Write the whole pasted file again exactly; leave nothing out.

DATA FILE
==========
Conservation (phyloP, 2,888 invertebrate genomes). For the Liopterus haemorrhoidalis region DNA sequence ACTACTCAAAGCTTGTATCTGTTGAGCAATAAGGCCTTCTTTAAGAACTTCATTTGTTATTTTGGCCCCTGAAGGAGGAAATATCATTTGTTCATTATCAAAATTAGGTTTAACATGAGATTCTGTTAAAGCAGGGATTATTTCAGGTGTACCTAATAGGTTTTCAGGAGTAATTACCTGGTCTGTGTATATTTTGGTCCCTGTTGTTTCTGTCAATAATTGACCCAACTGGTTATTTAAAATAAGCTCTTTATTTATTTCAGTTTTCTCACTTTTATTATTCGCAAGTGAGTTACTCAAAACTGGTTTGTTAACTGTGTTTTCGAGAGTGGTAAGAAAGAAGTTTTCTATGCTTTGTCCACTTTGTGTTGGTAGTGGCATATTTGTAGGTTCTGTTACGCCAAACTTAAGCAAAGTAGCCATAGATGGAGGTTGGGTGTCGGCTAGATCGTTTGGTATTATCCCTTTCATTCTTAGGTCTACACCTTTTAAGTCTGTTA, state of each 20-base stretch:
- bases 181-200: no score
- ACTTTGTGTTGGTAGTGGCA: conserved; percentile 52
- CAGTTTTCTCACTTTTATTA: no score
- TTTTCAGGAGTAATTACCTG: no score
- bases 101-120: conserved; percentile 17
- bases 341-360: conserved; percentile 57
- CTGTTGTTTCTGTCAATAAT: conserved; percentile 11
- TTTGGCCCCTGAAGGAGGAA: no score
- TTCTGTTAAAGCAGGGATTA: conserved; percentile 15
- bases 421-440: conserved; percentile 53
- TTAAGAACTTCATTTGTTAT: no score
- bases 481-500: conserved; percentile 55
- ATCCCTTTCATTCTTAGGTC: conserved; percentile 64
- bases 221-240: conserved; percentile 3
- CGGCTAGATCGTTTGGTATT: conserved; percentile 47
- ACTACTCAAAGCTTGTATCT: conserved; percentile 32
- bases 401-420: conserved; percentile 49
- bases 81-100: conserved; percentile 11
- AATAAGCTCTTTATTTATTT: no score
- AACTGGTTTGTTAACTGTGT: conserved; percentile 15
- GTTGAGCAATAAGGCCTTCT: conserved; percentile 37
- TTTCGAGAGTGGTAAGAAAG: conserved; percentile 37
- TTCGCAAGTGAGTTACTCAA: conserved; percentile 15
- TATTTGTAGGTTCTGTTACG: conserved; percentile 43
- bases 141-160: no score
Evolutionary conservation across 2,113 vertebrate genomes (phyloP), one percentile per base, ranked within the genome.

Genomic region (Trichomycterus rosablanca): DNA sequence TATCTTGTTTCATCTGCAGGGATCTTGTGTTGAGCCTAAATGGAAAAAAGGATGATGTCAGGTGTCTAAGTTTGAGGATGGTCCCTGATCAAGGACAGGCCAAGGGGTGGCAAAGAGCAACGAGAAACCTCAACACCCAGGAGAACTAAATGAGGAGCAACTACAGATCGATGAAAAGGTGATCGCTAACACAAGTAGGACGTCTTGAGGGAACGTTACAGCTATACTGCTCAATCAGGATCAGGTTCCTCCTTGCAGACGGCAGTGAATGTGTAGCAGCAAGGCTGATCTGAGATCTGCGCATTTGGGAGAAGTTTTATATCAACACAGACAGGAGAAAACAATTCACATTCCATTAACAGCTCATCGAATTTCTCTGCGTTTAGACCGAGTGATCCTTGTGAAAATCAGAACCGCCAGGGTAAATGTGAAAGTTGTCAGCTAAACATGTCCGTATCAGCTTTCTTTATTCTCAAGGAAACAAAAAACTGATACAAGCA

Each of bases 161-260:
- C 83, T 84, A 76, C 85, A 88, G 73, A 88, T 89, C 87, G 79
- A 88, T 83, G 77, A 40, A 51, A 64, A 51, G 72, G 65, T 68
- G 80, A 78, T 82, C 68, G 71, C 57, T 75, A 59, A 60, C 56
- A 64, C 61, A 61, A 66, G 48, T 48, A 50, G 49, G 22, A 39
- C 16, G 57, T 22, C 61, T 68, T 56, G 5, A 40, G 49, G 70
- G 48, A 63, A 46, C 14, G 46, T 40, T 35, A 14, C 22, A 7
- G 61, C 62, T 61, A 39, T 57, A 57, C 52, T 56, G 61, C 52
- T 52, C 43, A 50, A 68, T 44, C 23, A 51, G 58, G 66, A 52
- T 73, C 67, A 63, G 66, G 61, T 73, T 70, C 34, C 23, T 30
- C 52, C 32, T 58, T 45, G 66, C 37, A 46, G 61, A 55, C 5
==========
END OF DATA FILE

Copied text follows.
Conservation (phyloP, 2,888 invertebrate genomes). For the Liopterus haemorrhoidalis region DNA sequence ACTACTCAAAGCTTGTATCTGTTGAGCAATAAGGCCTTCTTTAAGAACTTCATTTGTTATTTTGGCCCCTGAAGGAGGAAATATCATTTGTTCATTATCAAAATTAGGTTTAACATGAGATTCTGTTAAAGCAGGGATTATTTCAGGTGTACCTAATAGGTTTTCAGGAGTAATTACCTGGTCTGTGTATATTTTGGTCCCTGTTGTTTCTGTCAATAATTGACCCAACTGGTTATTTAAAATAAGCTCTTTATTTATTTCAGTTTTCTCACTTTTATTATTCGCAAGTGAGTTACTCAAAACTGGTTTGTTAACTGTGTTTTCGAGAGTGGTAAGAAAGAAGTTTTCTATGCTTTGTCCACTTTGTGTTGGTAGTGGCATATTTGTAGGTTCTGTTACGCCAAACTTAAGCAAAGTAGCCATAGATGGAGGTTGGGTGTCGGCTAGATCGTTTGGTATTATCCCTTTCATTCTTAGGTCTACACCTTTTAAGTCTGTTA, state of each 20-base stretch:
- bases 181-200: no score
- ACTTTGTGTTGGTAGTGGCA: conserved; percentile 52
- CAGTTTTCTCACTTTTATTA: no score
- TTTTCAGGAGTAATTACCTG: no score
- bases 101-120: conserved; percentile 17
- bases 341-360: conserved; percentile 57
- CTGTTGTTTCTGTCAATAAT: conserved; percentile 11
- TTTGGCCCCTGAAGGAGGAA: no score
- TTCTGTTAAAGCAGGGATTA: conserved; percentile 15
- bases 421-440: conserved; percentile 53
- TTAAGAACTTCATTTGTTAT: no score
- bases 481-500: conserved; percentile 55
- ATCCCTTTCATTCTTAGGTC: conserved; percentile 64
- bases 221-240: conserved; percentile 3
- CGGCTAGATCGTTTGGTATT: conserved; percentile 47
- ACTACTCAAAGCTTGTATCT: conserved; percentile 32
- bases 401-420: conserved; percentile 49
- bases 81-100: conserved; percentile 11
- AATAAGCTCTTTATTTATTT: no score
- AACTGGTTTGTTAACTGTGT: conserved; percentile 15
- GTTGAGCAATAAGGCCTTCT: conserved; percentile 37
- TTTCGAGAGTGGTAAGAAAG: conserved; percentile 37
- TTCGCAAGTGAGTTACTCAA: conserved; percentile 15
- TATTTGTAGGTTCTGTTACG: conserved; percentile 43
- bases 141-160: no score
Evolutionary conservation across 2,113 vertebrate genomes (phyloP), one percentile per base, ranked within the genome.

Genomic region (Trichomycterus rosablanca): DNA sequence TATCTTGTTTCATCTGCAGGGATCTTGTGTTGAGCCTAAATGGAAAAAAGGATGATGTCAGGTGTCTAAGTTTGAGGATGGTCCCTGATCAAGGACAGGCCAAGGGGTGGCAAAGAGCAACGAGAAACCTCAACACCCAGGAGAACTAAATGAGGAGCAACTACAGATCGATGAAAAGGTGATCGCTAACACAAGTAGGACGTCTTGAGGGAACGTTACAGCTATACTGCTCAATCAGGATCAGGTTCCTCCTTGCAGACGGCAGTGAATGTGTAGCAGCAAGGCTGATCTGAGATCTGCGCATTTGGGAGAAGTTTTATATCAACACAGACAGGAGAAAACAATTCACATTCCATTAACAGCTCATCGAATTTCTCTGCGTTTAGACCGAGTGATCCTTGTGAAAATCAGAACCGCCAGGGTAAATGTGAAAGTTGTCAGCTAAACATGTCCGTATCAGCTTTCTTTATTCTCAAGGAAACAAAAAACTGATACAAGCA

Each of bases 161-260:
- C 83, T 84, A 76, C 85, A 88, G 73, A 88, T 89, C 87, G 79
- A 88, T 83, G 77, A 40, A 51, A 64, A 51, G 72, G 65, T 68
- G 80, A 78, T 82, C 68, G 71, C 57, T 75, A 59, A 60, C 56
- A 64, C 61, A 61, A 66, G 48, T 48, A 50, G 49, G 22, A 39
- C 16, G 57, T 22, C 61, T 68, T 56, G 5, A 40, G 49, G 70
- G 48, A 63, A 46, C 14, G 46, T 40, T 35, A 14, C 22, A 7
- G 61, C 62, T 61, A 39, T 57, A 57, C 52, T 56, G 61, C 52
- T 52, C 43, A 50, A 68, T 44, C 23, A 51, G 58, G 66, A 52
- T 73, C 67, A 63, G 66, G 61, T 73, T 70, C 34, C 23, T 30
- C 52, C 32, T 58, T 45, G 66, C 37, A 46, G 61, A 55, C 5